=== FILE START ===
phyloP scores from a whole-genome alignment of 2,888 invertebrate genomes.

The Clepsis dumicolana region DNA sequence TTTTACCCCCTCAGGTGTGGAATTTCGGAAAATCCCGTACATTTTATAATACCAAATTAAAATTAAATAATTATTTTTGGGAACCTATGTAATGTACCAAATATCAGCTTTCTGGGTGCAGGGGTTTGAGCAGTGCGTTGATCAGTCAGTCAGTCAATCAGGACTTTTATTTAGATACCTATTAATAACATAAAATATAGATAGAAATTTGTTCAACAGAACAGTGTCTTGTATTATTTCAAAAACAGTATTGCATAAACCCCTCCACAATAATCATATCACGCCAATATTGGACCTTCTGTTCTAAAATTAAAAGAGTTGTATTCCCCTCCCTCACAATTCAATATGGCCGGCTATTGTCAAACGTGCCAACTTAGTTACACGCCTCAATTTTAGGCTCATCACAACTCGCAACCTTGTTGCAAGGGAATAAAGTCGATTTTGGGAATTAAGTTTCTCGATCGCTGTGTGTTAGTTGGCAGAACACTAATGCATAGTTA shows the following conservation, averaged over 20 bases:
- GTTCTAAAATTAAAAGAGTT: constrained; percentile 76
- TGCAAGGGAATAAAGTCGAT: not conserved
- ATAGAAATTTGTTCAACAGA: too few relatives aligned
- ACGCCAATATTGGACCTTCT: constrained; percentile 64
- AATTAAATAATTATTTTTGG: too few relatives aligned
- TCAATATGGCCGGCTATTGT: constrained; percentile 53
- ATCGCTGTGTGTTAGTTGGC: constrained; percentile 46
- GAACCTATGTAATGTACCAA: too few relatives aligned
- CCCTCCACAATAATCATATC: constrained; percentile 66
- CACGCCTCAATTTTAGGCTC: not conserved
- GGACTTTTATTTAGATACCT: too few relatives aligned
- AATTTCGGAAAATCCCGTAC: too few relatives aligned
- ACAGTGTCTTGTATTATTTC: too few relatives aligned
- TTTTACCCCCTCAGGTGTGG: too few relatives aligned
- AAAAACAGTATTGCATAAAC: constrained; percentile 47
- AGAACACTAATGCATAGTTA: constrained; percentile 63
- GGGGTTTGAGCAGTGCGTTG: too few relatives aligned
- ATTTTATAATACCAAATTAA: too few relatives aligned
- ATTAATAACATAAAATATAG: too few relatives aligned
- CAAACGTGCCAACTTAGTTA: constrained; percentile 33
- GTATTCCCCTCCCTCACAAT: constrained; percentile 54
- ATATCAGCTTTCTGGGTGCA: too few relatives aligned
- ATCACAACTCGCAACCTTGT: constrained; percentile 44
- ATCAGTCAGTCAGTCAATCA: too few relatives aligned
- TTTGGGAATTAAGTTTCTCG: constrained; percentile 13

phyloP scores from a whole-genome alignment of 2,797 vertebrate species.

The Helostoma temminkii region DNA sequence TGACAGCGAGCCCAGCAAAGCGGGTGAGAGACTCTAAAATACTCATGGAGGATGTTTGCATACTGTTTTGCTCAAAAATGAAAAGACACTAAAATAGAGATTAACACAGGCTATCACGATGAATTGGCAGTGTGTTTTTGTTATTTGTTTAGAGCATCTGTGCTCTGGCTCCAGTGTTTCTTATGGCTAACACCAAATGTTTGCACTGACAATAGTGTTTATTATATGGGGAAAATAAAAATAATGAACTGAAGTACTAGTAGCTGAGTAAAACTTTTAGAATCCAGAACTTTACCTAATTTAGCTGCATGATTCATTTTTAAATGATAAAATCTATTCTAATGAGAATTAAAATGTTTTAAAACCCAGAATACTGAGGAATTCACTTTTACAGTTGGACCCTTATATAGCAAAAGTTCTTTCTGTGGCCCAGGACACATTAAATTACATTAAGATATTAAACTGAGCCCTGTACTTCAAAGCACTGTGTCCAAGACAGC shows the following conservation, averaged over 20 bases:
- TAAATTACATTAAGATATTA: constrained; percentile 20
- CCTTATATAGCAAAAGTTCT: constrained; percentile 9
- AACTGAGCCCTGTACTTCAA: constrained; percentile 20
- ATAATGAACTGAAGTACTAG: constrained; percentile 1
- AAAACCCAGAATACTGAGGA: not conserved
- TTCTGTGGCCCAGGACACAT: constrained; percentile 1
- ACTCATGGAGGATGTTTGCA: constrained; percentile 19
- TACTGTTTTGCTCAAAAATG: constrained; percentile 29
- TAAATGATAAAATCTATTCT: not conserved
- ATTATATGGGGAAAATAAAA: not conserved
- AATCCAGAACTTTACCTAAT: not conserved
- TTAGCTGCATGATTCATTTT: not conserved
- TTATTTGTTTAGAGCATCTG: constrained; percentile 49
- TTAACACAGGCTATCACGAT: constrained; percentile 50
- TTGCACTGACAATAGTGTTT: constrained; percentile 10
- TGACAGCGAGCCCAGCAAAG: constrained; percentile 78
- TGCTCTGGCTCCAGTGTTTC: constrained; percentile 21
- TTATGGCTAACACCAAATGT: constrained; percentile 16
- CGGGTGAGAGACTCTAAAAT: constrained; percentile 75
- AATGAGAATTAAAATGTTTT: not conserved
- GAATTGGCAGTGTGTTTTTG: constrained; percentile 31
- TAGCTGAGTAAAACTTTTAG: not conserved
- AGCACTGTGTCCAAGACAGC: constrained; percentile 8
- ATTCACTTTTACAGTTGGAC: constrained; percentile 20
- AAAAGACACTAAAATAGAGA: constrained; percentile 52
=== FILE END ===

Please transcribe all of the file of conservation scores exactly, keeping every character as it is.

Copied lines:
phyloP scores from a whole-genome alignment of 2,888 invertebrate genomes.

The Clepsis dumicolana region DNA sequence TTTTACCCCCTCAGGTGTGGAATTTCGGAAAATCCCGTACATTTTATAATACCAAATTAAAATTAAATAATTATTTTTGGGAACCTATGTAATGTACCAAATATCAGCTTTCTGGGTGCAGGGGTTTGAGCAGTGCGTTGATCAGTCAGTCAGTCAATCAGGACTTTTATTTAGATACCTATTAATAACATAAAATATAGATAGAAATTTGTTCAACAGAACAGTGTCTTGTATTATTTCAAAAACAGTATTGCATAAACCCCTCCACAATAATCATATCACGCCAATATTGGACCTTCTGTTCTAAAATTAAAAGAGTTGTATTCCCCTCCCTCACAATTCAATATGGCCGGCTATTGTCAAACGTGCCAACTTAGTTACACGCCTCAATTTTAGGCTCATCACAACTCGCAACCTTGTTGCAAGGGAATAAAGTCGATTTTGGGAATTAAGTTTCTCGATCGCTGTGTGTTAGTTGGCAGAACACTAATGCATAGTTA shows the following conservation, averaged over 20 bases:
- GTTCTAAAATTAAAAGAGTT: constrained; percentile 76
- TGCAAGGGAATAAAGTCGAT: not conserved
- ATAGAAATTTGTTCAACAGA: too few relatives aligned
- ACGCCAATATTGGACCTTCT: constrained; percentile 64
- AATTAAATAATTATTTTTGG: too few relatives aligned
- TCAATATGGCCGGCTATTGT: constrained; percentile 53
- ATCGCTGTGTGTTAGTTGGC: constrained; percentile 46
- GAACCTATGTAATGTACCAA: too few relatives aligned
- CCCTCCACAATAATCATATC: constrained; percentile 66
- CACGCCTCAATTTTAGGCTC: not conserved
- GGACTTTTATTTAGATACCT: too few relatives aligned
- AATTTCGGAAAATCCCGTAC: too few relatives aligned
- ACAGTGTCTTGTATTATTTC: too few relatives aligned
- TTTTACCCCCTCAGGTGTGG: too few relatives aligned
- AAAAACAGTATTGCATAAAC: constrained; percentile 47
- AGAACACTAATGCATAGTTA: constrained; percentile 63
- GGGGTTTGAGCAGTGCGTTG: too few relatives aligned
- ATTTTATAATACCAAATTAA: too few relatives aligned
- ATTAATAACATAAAATATAG: too few relatives aligned
- CAAACGTGCCAACTTAGTTA: constrained; percentile 33
- GTATTCCCCTCCCTCACAAT: constrained; percentile 54
- ATATCAGCTTTCTGGGTGCA: too few relatives aligned
- ATCACAACTCGCAACCTTGT: constrained; percentile 44
- ATCAGTCAGTCAGTCAATCA: too few relatives aligned
- TTTGGGAATTAAGTTTCTCG: constrained; percentile 13

phyloP scores from a whole-genome alignment of 2,797 vertebrate species.

The Helostoma temminkii region DNA sequence TGACAGCGAGCCCAGCAAAGCGGGTGAGAGACTCTAAAATACTCATGGAGGATGTTTGCATACTGTTTTGCTCAAAAATGAAAAGACACTAAAATAGAGATTAACACAGGCTATCACGATGAATTGGCAGTGTGTTTTTGTTATTTGTTTAGAGCATCTGTGCTCTGGCTCCAGTGTTTCTTATGGCTAACACCAAATGTTTGCACTGACAATAGTGTTTATTATATGGGGAAAATAAAAATAATGAACTGAAGTACTAGTAGCTGAGTAAAACTTTTAGAATCCAGAACTTTACCTAATTTAGCTGCATGATTCATTTTTAAATGATAAAATCTATTCTAATGAGAATTAAAATGTTTTAAAACCCAGAATACTGAGGAATTCACTTTTACAGTTGGACCCTTATATAGCAAAAGTTCTTTCTGTGGCCCAGGACACATTAAATTACATTAAGATATTAAACTGAGCCCTGTACTTCAAAGCACTGTGTCCAAGACAGC shows the following conservation, averaged over 20 bases:
- TAAATTACATTAAGATATTA: constrained; percentile 20
- CCTTATATAGCAAAAGTTCT: constrained; percentile 9
- AACTGAGCCCTGTACTTCAA: constrained; percentile 20
- ATAATGAACTGAAGTACTAG: constrained; percentile 1
- AAAACCCAGAATACTGAGGA: not conserved
- TTCTGTGGCCCAGGACACAT: constrained; percentile 1
- ACTCATGGAGGATGTTTGCA: constrained; percentile 19
- TACTGTTTTGCTCAAAAATG: constrained; percentile 29
- TAAATGATAAAATCTATTCT: not conserved
- ATTATATGGGGAAAATAAAA: not conserved
- AATCCAGAACTTTACCTAAT: not conserved
- TTAGCTGCATGATTCATTTT: not conserved
- TTATTTGTTTAGAGCATCTG: constrained; percentile 49
- TTAACACAGGCTATCACGAT: constrained; percentile 50
- TTGCACTGACAATAGTGTTT: constrained; percentile 10
- TGACAGCGAGCCCAGCAAAG: constrained; percentile 78
- TGCTCTGGCTCCAGTGTTTC: constrained; percentile 21
- TTATGGCTAACACCAAATGT: constrained; percentile 16
- CGGGTGAGAGACTCTAAAAT: constrained; percentile 75
- AATGAGAATTAAAATGTTTT: not conserved
- GAATTGGCAGTGTGTTTTTG: constrained; percentile 31
- TAGCTGAGTAAAACTTTTAG: not conserved
- AGCACTGTGTCCAAGACAGC: constrained; percentile 8
- ATTCACTTTTACAGTTGGAC: constrained; percentile 20
- AAAAGACACTAAAATAGAGA: constrained; percentile 52